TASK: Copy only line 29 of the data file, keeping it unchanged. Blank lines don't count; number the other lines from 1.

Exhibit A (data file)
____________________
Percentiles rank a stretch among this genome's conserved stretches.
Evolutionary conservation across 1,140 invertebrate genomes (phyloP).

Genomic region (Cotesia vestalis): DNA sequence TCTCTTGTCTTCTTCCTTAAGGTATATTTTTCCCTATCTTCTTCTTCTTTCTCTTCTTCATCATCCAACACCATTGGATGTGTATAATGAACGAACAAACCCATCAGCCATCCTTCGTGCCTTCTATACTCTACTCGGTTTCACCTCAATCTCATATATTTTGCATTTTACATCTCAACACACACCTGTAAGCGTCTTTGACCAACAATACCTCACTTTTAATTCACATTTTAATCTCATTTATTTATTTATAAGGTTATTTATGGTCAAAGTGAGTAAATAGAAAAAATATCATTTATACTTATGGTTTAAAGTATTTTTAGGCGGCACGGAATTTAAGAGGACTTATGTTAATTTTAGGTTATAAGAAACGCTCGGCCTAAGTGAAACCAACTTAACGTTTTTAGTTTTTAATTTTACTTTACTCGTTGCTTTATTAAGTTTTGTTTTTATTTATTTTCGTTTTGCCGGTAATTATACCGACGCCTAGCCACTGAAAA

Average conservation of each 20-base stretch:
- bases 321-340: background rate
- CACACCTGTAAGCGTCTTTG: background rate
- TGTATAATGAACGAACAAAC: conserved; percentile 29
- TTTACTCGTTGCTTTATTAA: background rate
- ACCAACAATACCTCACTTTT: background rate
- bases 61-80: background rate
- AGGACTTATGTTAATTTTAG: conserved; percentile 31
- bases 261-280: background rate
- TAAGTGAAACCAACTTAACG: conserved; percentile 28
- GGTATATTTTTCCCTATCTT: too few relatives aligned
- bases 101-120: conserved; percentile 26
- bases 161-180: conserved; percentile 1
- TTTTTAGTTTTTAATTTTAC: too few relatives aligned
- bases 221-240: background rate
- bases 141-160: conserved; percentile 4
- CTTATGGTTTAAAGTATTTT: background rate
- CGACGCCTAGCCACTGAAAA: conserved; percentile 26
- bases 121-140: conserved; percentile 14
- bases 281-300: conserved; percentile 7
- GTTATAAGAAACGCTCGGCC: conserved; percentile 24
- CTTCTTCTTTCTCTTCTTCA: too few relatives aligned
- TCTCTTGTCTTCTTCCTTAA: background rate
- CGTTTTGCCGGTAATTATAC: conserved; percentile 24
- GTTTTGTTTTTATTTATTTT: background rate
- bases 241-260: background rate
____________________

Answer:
- bases 241-260: background rate